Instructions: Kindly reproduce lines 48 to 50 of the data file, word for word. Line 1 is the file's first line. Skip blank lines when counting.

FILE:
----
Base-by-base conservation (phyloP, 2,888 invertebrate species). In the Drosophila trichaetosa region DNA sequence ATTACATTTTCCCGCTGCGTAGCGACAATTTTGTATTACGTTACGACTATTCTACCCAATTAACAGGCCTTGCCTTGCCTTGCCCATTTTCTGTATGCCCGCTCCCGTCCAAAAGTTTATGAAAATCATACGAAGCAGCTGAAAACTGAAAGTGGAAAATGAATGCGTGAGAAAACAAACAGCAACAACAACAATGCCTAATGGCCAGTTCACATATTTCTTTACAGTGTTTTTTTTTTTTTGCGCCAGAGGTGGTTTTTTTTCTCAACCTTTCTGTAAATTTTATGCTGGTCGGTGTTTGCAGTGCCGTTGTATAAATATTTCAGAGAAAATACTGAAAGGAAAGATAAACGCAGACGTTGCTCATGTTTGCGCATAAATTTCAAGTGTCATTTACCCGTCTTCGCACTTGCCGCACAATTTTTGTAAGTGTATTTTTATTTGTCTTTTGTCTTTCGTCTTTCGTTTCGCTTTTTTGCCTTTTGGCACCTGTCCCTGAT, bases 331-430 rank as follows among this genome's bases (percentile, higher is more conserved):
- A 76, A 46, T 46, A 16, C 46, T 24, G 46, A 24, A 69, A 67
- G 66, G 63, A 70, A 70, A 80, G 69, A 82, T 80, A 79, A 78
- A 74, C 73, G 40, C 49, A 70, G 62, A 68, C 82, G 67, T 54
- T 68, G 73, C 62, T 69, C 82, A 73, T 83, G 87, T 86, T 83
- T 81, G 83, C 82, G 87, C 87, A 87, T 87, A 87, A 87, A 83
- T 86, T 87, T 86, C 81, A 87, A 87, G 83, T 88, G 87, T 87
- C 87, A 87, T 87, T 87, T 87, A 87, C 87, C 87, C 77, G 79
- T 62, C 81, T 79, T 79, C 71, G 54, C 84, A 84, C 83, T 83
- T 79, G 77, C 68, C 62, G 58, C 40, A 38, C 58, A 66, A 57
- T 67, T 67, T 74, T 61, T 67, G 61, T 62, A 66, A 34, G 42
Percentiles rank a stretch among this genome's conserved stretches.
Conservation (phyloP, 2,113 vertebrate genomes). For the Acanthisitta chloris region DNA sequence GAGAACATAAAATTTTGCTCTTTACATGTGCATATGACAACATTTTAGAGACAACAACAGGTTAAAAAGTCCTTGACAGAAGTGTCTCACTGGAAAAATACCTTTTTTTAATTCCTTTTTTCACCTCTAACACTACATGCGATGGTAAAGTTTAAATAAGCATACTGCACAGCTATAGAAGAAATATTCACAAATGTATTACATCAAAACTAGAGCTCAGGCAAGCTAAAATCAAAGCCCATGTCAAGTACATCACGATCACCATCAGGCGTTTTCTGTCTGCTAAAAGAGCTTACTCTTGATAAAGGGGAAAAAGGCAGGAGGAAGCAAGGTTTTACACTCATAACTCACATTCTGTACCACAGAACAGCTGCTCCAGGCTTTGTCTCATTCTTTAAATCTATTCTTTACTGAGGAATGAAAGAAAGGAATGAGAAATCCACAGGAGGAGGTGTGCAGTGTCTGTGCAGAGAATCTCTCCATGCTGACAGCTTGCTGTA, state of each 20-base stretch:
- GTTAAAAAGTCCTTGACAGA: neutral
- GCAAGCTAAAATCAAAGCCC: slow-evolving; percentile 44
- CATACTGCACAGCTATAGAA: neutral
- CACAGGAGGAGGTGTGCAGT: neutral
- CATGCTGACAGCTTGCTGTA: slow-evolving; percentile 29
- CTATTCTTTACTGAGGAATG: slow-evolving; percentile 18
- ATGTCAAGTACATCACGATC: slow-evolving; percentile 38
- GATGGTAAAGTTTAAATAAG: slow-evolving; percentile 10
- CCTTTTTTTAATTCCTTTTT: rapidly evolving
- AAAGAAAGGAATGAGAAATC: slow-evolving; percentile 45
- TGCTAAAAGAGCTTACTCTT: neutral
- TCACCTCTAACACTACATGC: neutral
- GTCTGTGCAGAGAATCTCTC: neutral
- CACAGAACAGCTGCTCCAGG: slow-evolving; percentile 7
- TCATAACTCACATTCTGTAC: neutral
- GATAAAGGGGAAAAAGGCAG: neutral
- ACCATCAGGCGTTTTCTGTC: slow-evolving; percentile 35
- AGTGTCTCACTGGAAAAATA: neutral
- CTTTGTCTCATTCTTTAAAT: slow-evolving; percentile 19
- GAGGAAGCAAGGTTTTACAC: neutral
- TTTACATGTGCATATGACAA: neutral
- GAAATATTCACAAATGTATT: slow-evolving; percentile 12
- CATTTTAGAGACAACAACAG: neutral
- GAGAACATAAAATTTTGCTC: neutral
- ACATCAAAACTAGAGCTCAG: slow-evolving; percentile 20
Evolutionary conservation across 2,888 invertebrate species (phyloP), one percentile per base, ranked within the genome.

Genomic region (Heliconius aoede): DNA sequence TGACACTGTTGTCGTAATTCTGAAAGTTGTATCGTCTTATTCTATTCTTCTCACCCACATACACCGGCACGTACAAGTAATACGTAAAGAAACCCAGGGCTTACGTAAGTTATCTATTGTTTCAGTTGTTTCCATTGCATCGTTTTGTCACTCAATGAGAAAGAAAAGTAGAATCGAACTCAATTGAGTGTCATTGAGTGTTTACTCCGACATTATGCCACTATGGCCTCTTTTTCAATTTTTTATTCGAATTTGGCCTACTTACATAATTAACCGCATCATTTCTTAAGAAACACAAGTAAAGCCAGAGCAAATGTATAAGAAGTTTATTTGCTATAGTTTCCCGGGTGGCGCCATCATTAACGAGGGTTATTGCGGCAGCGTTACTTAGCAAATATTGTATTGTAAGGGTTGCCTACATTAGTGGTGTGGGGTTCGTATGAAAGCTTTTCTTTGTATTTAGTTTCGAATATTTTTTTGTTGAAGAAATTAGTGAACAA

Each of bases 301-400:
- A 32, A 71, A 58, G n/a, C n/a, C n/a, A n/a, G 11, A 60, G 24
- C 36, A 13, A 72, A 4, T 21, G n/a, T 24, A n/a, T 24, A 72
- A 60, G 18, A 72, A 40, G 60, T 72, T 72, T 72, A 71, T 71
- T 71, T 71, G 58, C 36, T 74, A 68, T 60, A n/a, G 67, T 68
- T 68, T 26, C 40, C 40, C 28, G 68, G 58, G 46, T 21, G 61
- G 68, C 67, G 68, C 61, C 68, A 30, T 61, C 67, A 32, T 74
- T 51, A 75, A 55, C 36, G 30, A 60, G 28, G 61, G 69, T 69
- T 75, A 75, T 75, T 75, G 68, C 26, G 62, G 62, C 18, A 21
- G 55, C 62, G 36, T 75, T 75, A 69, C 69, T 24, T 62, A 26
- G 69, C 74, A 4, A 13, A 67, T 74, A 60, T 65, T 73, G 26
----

- T 51, A 75, A 55, C 36, G 30, A 60, G 28, G 61, G 69, T 69
- T 75, A 75, T 75, T 75, G 68, C 26, G 62, G 62, C 18, A 21
- G 55, C 62, G 36, T 75, T 75, A 69, C 69, T 24, T 62, A 26